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Everything You Need To Know About Tech And Crypto Layoffs

It’s another bleak week for startups weathering dismal tech stocks and even worse cryptocurrency prices. This week, startups in crypto and real estate fared particularly badly; naturally, as mortgage interest rates rise, fewer people want to buy homes. Meanwhile, Bitcoin is nearing dangerously close to the $20,000 mark, a serious plunge from the $60,000+ prices we saw just seven months ago. Unfortunately, this week’s layoffs spanned beyond just those two fields, with consumer tech, fintech, and food delivery impacted as well.

High-tech companies are laying off employees

Kirsty O’Connor/ PA Images/ Getty Images | The slump is affecting a wide range of companies


It was clear to everyone that this moment would come, yet 2022 caught the high-tech industry by surprise. After several prosperous years of spending money without limits on recruiting employees, obtaining real estate in dreamy locations, improving conditions, and lavish parties, technology companies were forced to slam on the brakes and quickly recalculate their route. 


The first pressure came from the “people with the money,” some of whom are veterans with lots of experience with crises, such as the giant American fund Sequoia, which demanded that companies start making immediate cuts and adjust to the crisis that was occurring. High-tech companies in the United States were quick to respond and fired about 20,000 workers in a very short time. Giant companies such as Robinhood and Coinbase, which are on the seam between high-tech and the capital market, fired thousands in one day. Giant companies such as Meta and Intel, whose stability is not feared, have also announced a freeze on recruitment.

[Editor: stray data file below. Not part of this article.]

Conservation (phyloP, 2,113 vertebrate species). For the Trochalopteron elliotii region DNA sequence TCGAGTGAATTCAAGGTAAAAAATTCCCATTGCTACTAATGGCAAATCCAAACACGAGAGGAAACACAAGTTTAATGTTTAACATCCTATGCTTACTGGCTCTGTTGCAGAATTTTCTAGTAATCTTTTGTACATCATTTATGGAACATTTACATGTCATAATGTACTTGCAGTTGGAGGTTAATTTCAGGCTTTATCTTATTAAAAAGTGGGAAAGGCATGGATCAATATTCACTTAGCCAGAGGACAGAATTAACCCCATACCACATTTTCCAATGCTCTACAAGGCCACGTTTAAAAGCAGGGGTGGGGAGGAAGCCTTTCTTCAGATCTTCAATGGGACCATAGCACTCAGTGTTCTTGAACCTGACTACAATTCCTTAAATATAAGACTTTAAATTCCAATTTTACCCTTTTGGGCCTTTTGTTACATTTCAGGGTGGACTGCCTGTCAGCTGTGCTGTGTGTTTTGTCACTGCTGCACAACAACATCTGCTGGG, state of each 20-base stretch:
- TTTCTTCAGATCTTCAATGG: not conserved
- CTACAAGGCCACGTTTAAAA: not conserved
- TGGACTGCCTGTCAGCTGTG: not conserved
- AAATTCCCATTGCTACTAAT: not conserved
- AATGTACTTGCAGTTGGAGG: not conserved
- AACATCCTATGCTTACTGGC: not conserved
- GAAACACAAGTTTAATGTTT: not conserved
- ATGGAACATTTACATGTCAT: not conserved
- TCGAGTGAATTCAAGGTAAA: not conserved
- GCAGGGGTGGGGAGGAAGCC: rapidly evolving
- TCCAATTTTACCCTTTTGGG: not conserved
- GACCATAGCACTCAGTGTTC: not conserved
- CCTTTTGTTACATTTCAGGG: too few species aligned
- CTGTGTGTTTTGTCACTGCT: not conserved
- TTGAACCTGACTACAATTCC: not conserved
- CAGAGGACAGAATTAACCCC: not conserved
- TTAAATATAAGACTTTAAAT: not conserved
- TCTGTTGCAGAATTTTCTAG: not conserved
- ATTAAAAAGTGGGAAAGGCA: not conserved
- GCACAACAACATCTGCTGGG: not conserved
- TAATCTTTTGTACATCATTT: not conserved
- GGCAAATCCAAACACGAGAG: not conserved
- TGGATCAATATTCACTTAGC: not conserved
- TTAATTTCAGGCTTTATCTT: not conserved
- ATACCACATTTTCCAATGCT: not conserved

Andriy Onufriyenko/ Getty Images | There were 4,044 job cuts in the tech industry in May


It’s not just early-stage startups that are feeling the burn. Big tech companies including Meta, Salesforce, and Netflix have also recently announced hiring freezes or layoffs amid cost-cutting pressure, rising inflation, a looming bear market, and rising interest rates.

Layoffs are on the rise

After initially planning to hire up to 2,000 more employees this year, citing “enormous product opportunities ahead,” Coinbase has abruptly shifted course. Recently, the cryptocurrency exchange, which was once valued at nearly $100 billion, has rescinded offers, implemented a hiring freeze, and laid off 18% of its workforce.

Anikei/ Getty Images | Amid rising inflation rates and slowing demand, tech and crypto companies cut more jobs CEO Kris Marszalek announced that the Singapore-based exchange would be laying off almost 260 workers, or 5% of its workforce. Another large exchange platform, Gemini Exchange, announced last week that it would be laying off 10% of staffers. And Crypto lending platform BlockFi said it is cutting around 20% of its workforce.


With the value of bitcoin, Ethereum, and other popular currencies dropping sharply, startups in the risky cryptocurrency space are at the forefront of layoffs. But the tech downturn is broad; the Nasdaq composite index has lost 30% of its value since January, the biggest drop in the tech-heavy stock index since 2007, when it fell 48%. That’s affecting even established tech industry stalwarts. Meta and Twitter have slowed or paused hiring plans, while Netflix, Peloton, and Robinhood are laying off workers.

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